Brains should breed the bombshell title
It’s not a surprising when you’re waiting at the grocery store’s check-out line and you see multiple newspapers and magazines publishing the same routine headline of America’s privileged blonde heiress involved in a scandalous and stupid incident.
The more ridiculous the act, the more publicity she gets. This is the generation that makes it acceptable — and even the norm — to act out of stupidity.
America considers its first dumb blonde as none other than Marilyn Monroe. She allured men with her voluptuous figure and witty catchphrases, photographed in questionable poses while holding Dostoyevsky or Proust. Men awed by her beauty would be able to ground themselves again by mocking her intelligence, despite the fact that Monroe read diligently, married an intellectual man and now even has a collection of poetry published.
Women knew it was cool to be smart back then. It mattered to have a mind of one’s own and an educated opinion that would not fall flat. New generations outdo the preceding — and the present generation has the idea that it’s cool to be smart has faded into its own materialistic pool of pretentious thoughts and mindless chitchat.
The television show “Modern Family” recently portrayed this in an episode. The older sister taught her younger sister that completing homework was not cool.
It doesn’t just occur in the normal American household, but in the homes of politicians like Sarah Palin, too.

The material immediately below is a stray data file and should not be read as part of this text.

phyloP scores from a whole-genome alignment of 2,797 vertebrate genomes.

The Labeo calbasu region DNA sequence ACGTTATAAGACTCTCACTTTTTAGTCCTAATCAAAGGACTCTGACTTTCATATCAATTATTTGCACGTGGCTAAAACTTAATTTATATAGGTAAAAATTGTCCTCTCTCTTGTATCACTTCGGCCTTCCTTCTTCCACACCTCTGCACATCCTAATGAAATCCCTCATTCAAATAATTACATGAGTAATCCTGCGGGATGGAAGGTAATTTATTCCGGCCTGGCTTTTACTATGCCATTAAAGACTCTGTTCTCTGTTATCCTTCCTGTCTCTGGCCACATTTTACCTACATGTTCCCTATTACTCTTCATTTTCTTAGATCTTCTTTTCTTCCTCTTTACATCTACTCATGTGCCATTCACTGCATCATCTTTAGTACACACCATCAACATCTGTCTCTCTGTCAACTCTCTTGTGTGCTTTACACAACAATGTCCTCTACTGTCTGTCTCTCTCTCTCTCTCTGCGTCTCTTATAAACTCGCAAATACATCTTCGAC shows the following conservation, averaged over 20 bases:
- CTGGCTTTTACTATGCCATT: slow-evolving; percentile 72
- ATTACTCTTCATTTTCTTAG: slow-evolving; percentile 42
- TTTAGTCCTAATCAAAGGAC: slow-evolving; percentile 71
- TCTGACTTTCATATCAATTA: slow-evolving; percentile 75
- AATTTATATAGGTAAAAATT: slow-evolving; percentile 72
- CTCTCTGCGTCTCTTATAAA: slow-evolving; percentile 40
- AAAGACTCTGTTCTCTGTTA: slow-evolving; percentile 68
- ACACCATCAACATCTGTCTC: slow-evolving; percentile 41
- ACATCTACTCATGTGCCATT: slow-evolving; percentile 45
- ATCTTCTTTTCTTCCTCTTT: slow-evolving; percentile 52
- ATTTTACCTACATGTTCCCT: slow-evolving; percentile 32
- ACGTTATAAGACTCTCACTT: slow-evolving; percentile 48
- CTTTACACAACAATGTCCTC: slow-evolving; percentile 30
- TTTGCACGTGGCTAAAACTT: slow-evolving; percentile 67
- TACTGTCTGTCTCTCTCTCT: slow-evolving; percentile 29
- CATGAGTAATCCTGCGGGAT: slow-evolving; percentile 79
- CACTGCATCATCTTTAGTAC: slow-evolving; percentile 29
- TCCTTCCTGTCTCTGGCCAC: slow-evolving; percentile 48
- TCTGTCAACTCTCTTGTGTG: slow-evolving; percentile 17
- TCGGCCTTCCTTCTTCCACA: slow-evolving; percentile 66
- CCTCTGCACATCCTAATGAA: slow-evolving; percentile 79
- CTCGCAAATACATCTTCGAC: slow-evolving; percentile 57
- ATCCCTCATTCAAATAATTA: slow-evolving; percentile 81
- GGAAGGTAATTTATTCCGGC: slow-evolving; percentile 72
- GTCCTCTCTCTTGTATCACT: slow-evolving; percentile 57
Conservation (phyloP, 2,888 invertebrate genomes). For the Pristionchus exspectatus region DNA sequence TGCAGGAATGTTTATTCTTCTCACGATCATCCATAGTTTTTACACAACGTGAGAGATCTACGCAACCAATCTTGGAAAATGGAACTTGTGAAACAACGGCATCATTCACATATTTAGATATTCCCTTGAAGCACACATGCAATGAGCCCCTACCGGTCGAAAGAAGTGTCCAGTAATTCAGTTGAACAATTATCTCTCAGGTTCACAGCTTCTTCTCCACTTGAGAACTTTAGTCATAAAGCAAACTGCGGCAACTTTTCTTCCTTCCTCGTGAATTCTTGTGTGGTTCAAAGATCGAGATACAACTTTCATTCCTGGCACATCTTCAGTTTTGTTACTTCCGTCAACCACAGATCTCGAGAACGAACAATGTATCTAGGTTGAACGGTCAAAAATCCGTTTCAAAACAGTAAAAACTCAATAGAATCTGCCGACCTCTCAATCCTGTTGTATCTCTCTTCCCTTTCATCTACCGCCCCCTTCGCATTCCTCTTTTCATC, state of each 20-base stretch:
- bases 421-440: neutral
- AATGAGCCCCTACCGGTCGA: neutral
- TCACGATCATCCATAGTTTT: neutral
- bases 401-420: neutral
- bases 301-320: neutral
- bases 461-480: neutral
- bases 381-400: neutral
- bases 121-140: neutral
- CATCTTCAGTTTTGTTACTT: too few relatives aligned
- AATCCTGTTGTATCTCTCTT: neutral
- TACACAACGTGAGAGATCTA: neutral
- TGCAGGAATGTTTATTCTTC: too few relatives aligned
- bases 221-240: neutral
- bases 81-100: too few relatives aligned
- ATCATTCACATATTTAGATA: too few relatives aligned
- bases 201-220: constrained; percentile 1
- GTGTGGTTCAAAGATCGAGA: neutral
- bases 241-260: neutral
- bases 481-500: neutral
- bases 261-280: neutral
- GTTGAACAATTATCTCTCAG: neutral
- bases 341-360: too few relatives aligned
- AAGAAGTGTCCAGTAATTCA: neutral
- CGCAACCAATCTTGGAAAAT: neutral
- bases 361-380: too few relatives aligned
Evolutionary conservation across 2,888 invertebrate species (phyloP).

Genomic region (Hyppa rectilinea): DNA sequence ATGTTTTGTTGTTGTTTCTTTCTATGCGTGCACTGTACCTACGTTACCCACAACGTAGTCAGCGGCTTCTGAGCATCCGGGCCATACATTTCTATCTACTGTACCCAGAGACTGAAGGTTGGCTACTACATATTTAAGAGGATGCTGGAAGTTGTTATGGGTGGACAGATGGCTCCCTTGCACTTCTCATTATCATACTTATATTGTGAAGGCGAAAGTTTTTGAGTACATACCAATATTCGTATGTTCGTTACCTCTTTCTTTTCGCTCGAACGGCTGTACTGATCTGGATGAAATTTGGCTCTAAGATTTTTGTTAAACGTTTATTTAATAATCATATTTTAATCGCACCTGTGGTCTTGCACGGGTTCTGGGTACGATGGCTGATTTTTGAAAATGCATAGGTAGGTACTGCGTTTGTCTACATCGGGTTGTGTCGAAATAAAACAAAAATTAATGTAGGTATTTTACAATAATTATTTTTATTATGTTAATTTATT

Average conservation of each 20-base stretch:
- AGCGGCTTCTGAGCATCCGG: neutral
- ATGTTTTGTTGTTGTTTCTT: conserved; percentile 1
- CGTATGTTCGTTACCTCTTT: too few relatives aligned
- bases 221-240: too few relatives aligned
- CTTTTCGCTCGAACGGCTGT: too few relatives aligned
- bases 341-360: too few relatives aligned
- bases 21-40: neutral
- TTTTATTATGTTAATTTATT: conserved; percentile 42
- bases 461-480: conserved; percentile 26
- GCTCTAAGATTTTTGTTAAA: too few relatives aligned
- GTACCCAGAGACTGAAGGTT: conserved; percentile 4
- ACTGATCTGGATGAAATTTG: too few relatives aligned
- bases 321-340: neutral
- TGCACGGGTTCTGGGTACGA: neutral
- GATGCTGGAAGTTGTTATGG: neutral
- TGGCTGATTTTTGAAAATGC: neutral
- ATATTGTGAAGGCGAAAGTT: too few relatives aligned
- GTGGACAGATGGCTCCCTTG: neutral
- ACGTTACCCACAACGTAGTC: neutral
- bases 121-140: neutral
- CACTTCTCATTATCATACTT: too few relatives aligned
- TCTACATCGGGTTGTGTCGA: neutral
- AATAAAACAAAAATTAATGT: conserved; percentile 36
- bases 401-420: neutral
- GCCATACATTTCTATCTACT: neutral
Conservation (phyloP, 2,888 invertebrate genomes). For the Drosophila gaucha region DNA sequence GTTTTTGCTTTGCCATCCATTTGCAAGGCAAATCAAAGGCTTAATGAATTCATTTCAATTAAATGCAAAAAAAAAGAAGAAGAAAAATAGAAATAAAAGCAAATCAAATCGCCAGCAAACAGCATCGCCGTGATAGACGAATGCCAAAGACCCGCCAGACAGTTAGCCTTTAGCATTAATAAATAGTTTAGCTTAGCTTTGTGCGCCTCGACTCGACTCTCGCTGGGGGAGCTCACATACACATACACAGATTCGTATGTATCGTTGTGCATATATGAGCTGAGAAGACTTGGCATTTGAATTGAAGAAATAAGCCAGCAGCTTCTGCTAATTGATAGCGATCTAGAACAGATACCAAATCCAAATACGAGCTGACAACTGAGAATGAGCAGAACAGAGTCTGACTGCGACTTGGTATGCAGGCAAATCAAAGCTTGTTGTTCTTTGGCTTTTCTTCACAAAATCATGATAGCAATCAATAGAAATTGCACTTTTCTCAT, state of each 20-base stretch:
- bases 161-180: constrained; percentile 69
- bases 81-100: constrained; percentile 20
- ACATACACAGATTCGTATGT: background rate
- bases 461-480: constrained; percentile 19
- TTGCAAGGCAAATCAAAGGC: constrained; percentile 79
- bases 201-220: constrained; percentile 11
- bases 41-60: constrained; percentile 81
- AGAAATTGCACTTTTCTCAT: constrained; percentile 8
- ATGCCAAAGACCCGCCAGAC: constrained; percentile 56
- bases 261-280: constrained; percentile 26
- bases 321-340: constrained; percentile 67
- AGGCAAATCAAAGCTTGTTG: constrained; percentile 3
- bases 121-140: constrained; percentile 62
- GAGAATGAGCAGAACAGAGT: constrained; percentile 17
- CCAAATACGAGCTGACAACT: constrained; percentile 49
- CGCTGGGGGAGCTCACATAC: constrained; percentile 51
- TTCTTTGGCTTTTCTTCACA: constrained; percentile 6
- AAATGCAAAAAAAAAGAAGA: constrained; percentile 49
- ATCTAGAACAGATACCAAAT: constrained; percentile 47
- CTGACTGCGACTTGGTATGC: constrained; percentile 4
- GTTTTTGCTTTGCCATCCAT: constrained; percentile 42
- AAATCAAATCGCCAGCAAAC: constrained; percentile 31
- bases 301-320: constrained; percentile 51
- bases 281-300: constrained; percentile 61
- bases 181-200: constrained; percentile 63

Who can forget the many hilarious Palin moments? The ones where she was caught looking at the notes written on her hand for a speech, or when she was caught making up words that don’t even exist in the English language.
We live in Palin’s America — and frankly, that is the antithesis of cool. It’s not cool to be a politician and not be able to correctly source court cases or historical events, and it’s definitely not cool to be given power and then create new English words.
In the long run, no one likes to be remembered as stupid. Maybe Paris Hilton doesn’t mind because at the end the only thing that matters is the love of Tinker Bell, her Chihuahua, but Monroe never intended to be remembered as an object.
It’s time we make being smart cool again. To not let others bring us down as individuals and realize if we made an honest mistake, it’s OK; it doesn’t mean we are stupid. It’s time to realize what it means to be an ideal human being and an intelligent woman.
Margarita Campos is a sophomore creative writing major and may be reached at [email protected].